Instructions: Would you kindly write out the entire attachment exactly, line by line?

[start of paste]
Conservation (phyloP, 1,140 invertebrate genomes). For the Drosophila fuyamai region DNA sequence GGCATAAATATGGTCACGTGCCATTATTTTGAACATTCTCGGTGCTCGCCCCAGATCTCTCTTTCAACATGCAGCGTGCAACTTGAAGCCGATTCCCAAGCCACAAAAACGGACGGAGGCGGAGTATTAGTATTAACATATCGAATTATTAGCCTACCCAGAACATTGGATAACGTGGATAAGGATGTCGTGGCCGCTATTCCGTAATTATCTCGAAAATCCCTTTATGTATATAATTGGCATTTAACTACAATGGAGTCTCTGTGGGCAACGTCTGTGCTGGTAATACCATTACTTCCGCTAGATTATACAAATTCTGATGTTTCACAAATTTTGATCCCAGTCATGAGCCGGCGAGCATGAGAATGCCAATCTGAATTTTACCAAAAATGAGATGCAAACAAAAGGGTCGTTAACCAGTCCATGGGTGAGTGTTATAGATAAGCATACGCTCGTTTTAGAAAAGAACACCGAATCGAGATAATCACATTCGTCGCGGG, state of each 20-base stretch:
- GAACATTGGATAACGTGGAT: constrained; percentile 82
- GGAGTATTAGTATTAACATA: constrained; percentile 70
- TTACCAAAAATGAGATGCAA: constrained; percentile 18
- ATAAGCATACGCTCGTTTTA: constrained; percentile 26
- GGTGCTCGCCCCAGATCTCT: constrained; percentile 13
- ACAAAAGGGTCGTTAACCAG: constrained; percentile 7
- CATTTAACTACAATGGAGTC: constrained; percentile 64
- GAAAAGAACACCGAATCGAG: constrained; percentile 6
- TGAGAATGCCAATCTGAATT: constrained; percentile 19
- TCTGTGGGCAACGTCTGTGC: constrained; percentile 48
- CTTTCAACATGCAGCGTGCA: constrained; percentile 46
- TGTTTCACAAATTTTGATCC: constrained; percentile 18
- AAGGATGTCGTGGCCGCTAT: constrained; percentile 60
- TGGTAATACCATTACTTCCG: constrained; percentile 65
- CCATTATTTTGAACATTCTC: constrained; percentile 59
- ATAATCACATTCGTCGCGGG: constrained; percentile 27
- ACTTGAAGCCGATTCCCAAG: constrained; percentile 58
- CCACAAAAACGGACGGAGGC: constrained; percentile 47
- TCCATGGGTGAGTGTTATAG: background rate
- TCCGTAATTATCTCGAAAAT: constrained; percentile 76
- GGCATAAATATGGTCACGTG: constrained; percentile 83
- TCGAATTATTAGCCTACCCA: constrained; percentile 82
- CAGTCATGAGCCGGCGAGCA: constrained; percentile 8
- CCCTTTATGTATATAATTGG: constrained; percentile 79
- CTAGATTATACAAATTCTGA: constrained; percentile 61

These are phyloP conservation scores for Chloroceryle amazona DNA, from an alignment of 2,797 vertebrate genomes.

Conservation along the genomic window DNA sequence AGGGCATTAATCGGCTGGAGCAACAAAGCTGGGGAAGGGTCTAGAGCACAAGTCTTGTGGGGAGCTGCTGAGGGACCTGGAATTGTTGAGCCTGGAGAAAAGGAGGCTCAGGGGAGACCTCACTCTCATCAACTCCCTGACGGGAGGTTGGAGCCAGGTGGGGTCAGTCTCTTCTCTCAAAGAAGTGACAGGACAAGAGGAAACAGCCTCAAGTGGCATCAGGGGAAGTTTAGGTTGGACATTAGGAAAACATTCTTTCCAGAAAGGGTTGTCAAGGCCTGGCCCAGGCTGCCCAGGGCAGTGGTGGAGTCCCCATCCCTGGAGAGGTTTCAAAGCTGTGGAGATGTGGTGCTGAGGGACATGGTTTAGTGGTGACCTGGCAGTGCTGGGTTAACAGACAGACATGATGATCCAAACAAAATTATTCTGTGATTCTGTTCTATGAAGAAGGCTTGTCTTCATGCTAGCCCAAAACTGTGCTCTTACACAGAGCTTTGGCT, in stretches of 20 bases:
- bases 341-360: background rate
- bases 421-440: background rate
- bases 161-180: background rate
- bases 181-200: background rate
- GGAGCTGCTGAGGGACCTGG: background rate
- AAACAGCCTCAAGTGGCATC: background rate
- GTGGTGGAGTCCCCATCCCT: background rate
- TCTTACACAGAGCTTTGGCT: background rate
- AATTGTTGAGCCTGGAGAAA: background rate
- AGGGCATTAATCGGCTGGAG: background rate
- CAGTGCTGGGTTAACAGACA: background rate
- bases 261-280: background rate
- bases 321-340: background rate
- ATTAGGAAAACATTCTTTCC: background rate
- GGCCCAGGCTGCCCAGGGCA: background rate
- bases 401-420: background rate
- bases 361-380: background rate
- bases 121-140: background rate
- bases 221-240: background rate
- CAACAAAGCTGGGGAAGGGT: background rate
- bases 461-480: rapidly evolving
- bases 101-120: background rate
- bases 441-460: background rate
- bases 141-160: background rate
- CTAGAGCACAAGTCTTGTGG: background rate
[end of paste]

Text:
Conservation (phyloP, 1,140 invertebrate genomes). For the Drosophila fuyamai region DNA sequence GGCATAAATATGGTCACGTGCCATTATTTTGAACATTCTCGGTGCTCGCCCCAGATCTCTCTTTCAACATGCAGCGTGCAACTTGAAGCCGATTCCCAAGCCACAAAAACGGACGGAGGCGGAGTATTAGTATTAACATATCGAATTATTAGCCTACCCAGAACATTGGATAACGTGGATAAGGATGTCGTGGCCGCTATTCCGTAATTATCTCGAAAATCCCTTTATGTATATAATTGGCATTTAACTACAATGGAGTCTCTGTGGGCAACGTCTGTGCTGGTAATACCATTACTTCCGCTAGATTATACAAATTCTGATGTTTCACAAATTTTGATCCCAGTCATGAGCCGGCGAGCATGAGAATGCCAATCTGAATTTTACCAAAAATGAGATGCAAACAAAAGGGTCGTTAACCAGTCCATGGGTGAGTGTTATAGATAAGCATACGCTCGTTTTAGAAAAGAACACCGAATCGAGATAATCACATTCGTCGCGGG, state of each 20-base stretch:
- GAACATTGGATAACGTGGAT: constrained; percentile 82
- GGAGTATTAGTATTAACATA: constrained; percentile 70
- TTACCAAAAATGAGATGCAA: constrained; percentile 18
- ATAAGCATACGCTCGTTTTA: constrained; percentile 26
- GGTGCTCGCCCCAGATCTCT: constrained; percentile 13
- ACAAAAGGGTCGTTAACCAG: constrained; percentile 7
- CATTTAACTACAATGGAGTC: constrained; percentile 64
- GAAAAGAACACCGAATCGAG: constrained; percentile 6
- TGAGAATGCCAATCTGAATT: constrained; percentile 19
- TCTGTGGGCAACGTCTGTGC: constrained; percentile 48
- CTTTCAACATGCAGCGTGCA: constrained; percentile 46
- TGTTTCACAAATTTTGATCC: constrained; percentile 18
- AAGGATGTCGTGGCCGCTAT: constrained; percentile 60
- TGGTAATACCATTACTTCCG: constrained; percentile 65
- CCATTATTTTGAACATTCTC: constrained; percentile 59
- ATAATCACATTCGTCGCGGG: constrained; percentile 27
- ACTTGAAGCCGATTCCCAAG: constrained; percentile 58
- CCACAAAAACGGACGGAGGC: constrained; percentile 47
- TCCATGGGTGAGTGTTATAG: background rate
- TCCGTAATTATCTCGAAAAT: constrained; percentile 76
- GGCATAAATATGGTCACGTG: constrained; percentile 83
- TCGAATTATTAGCCTACCCA: constrained; percentile 82
- CAGTCATGAGCCGGCGAGCA: constrained; percentile 8
- CCCTTTATGTATATAATTGG: constrained; percentile 79
- CTAGATTATACAAATTCTGA: constrained; percentile 61

These are phyloP conservation scores for Chloroceryle amazona DNA, from an alignment of 2,797 vertebrate genomes.

Conservation along the genomic window DNA sequence AGGGCATTAATCGGCTGGAGCAACAAAGCTGGGGAAGGGTCTAGAGCACAAGTCTTGTGGGGAGCTGCTGAGGGACCTGGAATTGTTGAGCCTGGAGAAAAGGAGGCTCAGGGGAGACCTCACTCTCATCAACTCCCTGACGGGAGGTTGGAGCCAGGTGGGGTCAGTCTCTTCTCTCAAAGAAGTGACAGGACAAGAGGAAACAGCCTCAAGTGGCATCAGGGGAAGTTTAGGTTGGACATTAGGAAAACATTCTTTCCAGAAAGGGTTGTCAAGGCCTGGCCCAGGCTGCCCAGGGCAGTGGTGGAGTCCCCATCCCTGGAGAGGTTTCAAAGCTGTGGAGATGTGGTGCTGAGGGACATGGTTTAGTGGTGACCTGGCAGTGCTGGGTTAACAGACAGACATGATGATCCAAACAAAATTATTCTGTGATTCTGTTCTATGAAGAAGGCTTGTCTTCATGCTAGCCCAAAACTGTGCTCTTACACAGAGCTTTGGCT, in stretches of 20 bases:
- bases 341-360: background rate
- bases 421-440: background rate
- bases 161-180: background rate
- bases 181-200: background rate
- GGAGCTGCTGAGGGACCTGG: background rate
- AAACAGCCTCAAGTGGCATC: background rate
- GTGGTGGAGTCCCCATCCCT: background rate
- TCTTACACAGAGCTTTGGCT: background rate
- AATTGTTGAGCCTGGAGAAA: background rate
- AGGGCATTAATCGGCTGGAG: background rate
- CAGTGCTGGGTTAACAGACA: background rate
- bases 261-280: background rate
- bases 321-340: background rate
- ATTAGGAAAACATTCTTTCC: background rate
- GGCCCAGGCTGCCCAGGGCA: background rate
- bases 401-420: background rate
- bases 361-380: background rate
- bases 121-140: background rate
- bases 221-240: background rate
- CAACAAAGCTGGGGAAGGGT: background rate
- bases 461-480: rapidly evolving
- bases 101-120: background rate
- bases 441-460: background rate
- bases 141-160: background rate
- CTAGAGCACAAGTCTTGTGG: background rate